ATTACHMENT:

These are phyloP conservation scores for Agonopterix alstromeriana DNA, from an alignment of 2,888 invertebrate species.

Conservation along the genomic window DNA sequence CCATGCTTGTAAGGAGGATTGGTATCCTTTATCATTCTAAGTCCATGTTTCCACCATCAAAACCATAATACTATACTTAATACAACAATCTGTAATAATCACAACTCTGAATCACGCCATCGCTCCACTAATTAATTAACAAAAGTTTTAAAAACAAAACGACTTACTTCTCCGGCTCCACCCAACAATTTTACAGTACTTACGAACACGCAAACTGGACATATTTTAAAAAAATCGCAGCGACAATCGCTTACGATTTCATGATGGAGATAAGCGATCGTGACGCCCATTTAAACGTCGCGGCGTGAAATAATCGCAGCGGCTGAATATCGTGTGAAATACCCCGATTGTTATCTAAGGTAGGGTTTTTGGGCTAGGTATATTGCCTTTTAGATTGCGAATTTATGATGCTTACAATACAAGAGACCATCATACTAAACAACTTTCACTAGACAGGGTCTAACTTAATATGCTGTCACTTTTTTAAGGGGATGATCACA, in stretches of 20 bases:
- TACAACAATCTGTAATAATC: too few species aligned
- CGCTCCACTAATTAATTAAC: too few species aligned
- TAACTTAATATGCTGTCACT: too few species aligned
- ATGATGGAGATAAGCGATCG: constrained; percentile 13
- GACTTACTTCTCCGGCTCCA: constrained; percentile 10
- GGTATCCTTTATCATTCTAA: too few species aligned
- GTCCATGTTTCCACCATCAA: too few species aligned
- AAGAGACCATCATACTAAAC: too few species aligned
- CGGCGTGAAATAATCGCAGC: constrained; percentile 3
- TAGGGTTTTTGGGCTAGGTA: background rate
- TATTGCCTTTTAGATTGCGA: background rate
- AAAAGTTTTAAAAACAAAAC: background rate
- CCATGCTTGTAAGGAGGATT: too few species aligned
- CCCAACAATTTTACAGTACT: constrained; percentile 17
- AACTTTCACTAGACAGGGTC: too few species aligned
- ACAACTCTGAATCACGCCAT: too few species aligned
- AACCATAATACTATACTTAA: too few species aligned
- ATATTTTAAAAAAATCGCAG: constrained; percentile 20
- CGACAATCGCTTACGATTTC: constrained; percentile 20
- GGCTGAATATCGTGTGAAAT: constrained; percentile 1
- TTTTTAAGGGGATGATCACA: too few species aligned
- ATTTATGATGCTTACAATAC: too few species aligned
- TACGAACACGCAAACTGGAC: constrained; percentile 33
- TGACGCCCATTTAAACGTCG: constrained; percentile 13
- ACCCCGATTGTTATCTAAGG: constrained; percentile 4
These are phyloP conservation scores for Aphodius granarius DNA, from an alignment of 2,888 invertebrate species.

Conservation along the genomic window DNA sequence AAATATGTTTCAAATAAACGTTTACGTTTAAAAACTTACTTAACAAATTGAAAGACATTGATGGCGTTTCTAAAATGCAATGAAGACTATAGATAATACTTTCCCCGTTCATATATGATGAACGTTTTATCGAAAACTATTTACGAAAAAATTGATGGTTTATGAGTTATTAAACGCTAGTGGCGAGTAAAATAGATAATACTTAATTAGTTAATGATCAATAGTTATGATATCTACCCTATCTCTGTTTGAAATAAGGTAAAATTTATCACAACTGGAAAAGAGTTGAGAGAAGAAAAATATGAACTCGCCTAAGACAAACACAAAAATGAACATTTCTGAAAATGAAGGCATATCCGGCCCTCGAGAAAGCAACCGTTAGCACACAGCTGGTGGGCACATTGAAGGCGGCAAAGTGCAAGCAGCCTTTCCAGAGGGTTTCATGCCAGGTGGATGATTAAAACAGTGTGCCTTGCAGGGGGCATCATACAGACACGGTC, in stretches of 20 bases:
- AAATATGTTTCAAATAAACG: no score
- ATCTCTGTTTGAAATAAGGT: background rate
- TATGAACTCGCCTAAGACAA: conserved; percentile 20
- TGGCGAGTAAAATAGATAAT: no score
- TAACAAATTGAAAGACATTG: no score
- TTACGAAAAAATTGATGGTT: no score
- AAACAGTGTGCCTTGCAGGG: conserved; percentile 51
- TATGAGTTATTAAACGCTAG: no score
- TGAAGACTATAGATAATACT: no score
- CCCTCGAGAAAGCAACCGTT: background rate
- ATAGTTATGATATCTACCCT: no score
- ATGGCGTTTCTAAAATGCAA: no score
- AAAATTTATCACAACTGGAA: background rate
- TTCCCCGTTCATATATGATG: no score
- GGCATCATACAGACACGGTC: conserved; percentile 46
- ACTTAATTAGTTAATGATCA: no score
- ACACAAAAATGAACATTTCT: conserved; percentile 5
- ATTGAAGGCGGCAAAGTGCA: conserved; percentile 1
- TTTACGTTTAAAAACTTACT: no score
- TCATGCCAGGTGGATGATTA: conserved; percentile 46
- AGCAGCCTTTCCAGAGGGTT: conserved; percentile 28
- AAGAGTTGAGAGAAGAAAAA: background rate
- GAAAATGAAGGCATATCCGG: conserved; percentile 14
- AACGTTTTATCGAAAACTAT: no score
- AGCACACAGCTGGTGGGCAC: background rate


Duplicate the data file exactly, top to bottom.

These are phyloP conservation scores for Agonopterix alstromeriana DNA, from an alignment of 2,888 invertebrate species.

Conservation along the genomic window DNA sequence CCATGCTTGTAAGGAGGATTGGTATCCTTTATCATTCTAAGTCCATGTTTCCACCATCAAAACCATAATACTATACTTAATACAACAATCTGTAATAATCACAACTCTGAATCACGCCATCGCTCCACTAATTAATTAACAAAAGTTTTAAAAACAAAACGACTTACTTCTCCGGCTCCACCCAACAATTTTACAGTACTTACGAACACGCAAACTGGACATATTTTAAAAAAATCGCAGCGACAATCGCTTACGATTTCATGATGGAGATAAGCGATCGTGACGCCCATTTAAACGTCGCGGCGTGAAATAATCGCAGCGGCTGAATATCGTGTGAAATACCCCGATTGTTATCTAAGGTAGGGTTTTTGGGCTAGGTATATTGCCTTTTAGATTGCGAATTTATGATGCTTACAATACAAGAGACCATCATACTAAACAACTTTCACTAGACAGGGTCTAACTTAATATGCTGTCACTTTTTTAAGGGGATGATCACA, in stretches of 20 bases:
- TACAACAATCTGTAATAATC: too few species aligned
- CGCTCCACTAATTAATTAAC: too few species aligned
- TAACTTAATATGCTGTCACT: too few species aligned
- ATGATGGAGATAAGCGATCG: constrained; percentile 13
- GACTTACTTCTCCGGCTCCA: constrained; percentile 10
- GGTATCCTTTATCATTCTAA: too few species aligned
- GTCCATGTTTCCACCATCAA: too few species aligned
- AAGAGACCATCATACTAAAC: too few species aligned
- CGGCGTGAAATAATCGCAGC: constrained; percentile 3
- TAGGGTTTTTGGGCTAGGTA: background rate
- TATTGCCTTTTAGATTGCGA: background rate
- AAAAGTTTTAAAAACAAAAC: background rate
- CCATGCTTGTAAGGAGGATT: too few species aligned
- CCCAACAATTTTACAGTACT: constrained; percentile 17
- AACTTTCACTAGACAGGGTC: too few species aligned
- ACAACTCTGAATCACGCCAT: too few species aligned
- AACCATAATACTATACTTAA: too few species aligned
- ATATTTTAAAAAAATCGCAG: constrained; percentile 20
- CGACAATCGCTTACGATTTC: constrained; percentile 20
- GGCTGAATATCGTGTGAAAT: constrained; percentile 1
- TTTTTAAGGGGATGATCACA: too few species aligned
- ATTTATGATGCTTACAATAC: too few species aligned
- TACGAACACGCAAACTGGAC: constrained; percentile 33
- TGACGCCCATTTAAACGTCG: constrained; percentile 13
- ACCCCGATTGTTATCTAAGG: constrained; percentile 4
These are phyloP conservation scores for Aphodius granarius DNA, from an alignment of 2,888 invertebrate species.

Conservation along the genomic window DNA sequence AAATATGTTTCAAATAAACGTTTACGTTTAAAAACTTACTTAACAAATTGAAAGACATTGATGGCGTTTCTAAAATGCAATGAAGACTATAGATAATACTTTCCCCGTTCATATATGATGAACGTTTTATCGAAAACTATTTACGAAAAAATTGATGGTTTATGAGTTATTAAACGCTAGTGGCGAGTAAAATAGATAATACTTAATTAGTTAATGATCAATAGTTATGATATCTACCCTATCTCTGTTTGAAATAAGGTAAAATTTATCACAACTGGAAAAGAGTTGAGAGAAGAAAAATATGAACTCGCCTAAGACAAACACAAAAATGAACATTTCTGAAAATGAAGGCATATCCGGCCCTCGAGAAAGCAACCGTTAGCACACAGCTGGTGGGCACATTGAAGGCGGCAAAGTGCAAGCAGCCTTTCCAGAGGGTTTCATGCCAGGTGGATGATTAAAACAGTGTGCCTTGCAGGGGGCATCATACAGACACGGTC, in stretches of 20 bases:
- AAATATGTTTCAAATAAACG: no score
- ATCTCTGTTTGAAATAAGGT: background rate
- TATGAACTCGCCTAAGACAA: conserved; percentile 20
- TGGCGAGTAAAATAGATAAT: no score
- TAACAAATTGAAAGACATTG: no score
- TTACGAAAAAATTGATGGTT: no score
- AAACAGTGTGCCTTGCAGGG: conserved; percentile 51
- TATGAGTTATTAAACGCTAG: no score
- TGAAGACTATAGATAATACT: no score
- CCCTCGAGAAAGCAACCGTT: background rate
- ATAGTTATGATATCTACCCT: no score
- ATGGCGTTTCTAAAATGCAA: no score
- AAAATTTATCACAACTGGAA: background rate
- TTCCCCGTTCATATATGATG: no score
- GGCATCATACAGACACGGTC: conserved; percentile 46
- ACTTAATTAGTTAATGATCA: no score
- ACACAAAAATGAACATTTCT: conserved; percentile 5
- ATTGAAGGCGGCAAAGTGCA: conserved; percentile 1
- TTTACGTTTAAAAACTTACT: no score
- TCATGCCAGGTGGATGATTA: conserved; percentile 46
- AGCAGCCTTTCCAGAGGGTT: conserved; percentile 28
- AAGAGTTGAGAGAAGAAAAA: background rate
- GAAAATGAAGGCATATCCGG: conserved; percentile 14
- AACGTTTTATCGAAAACTAT: no score
- AGCACACAGCTGGTGGGCAC: background rate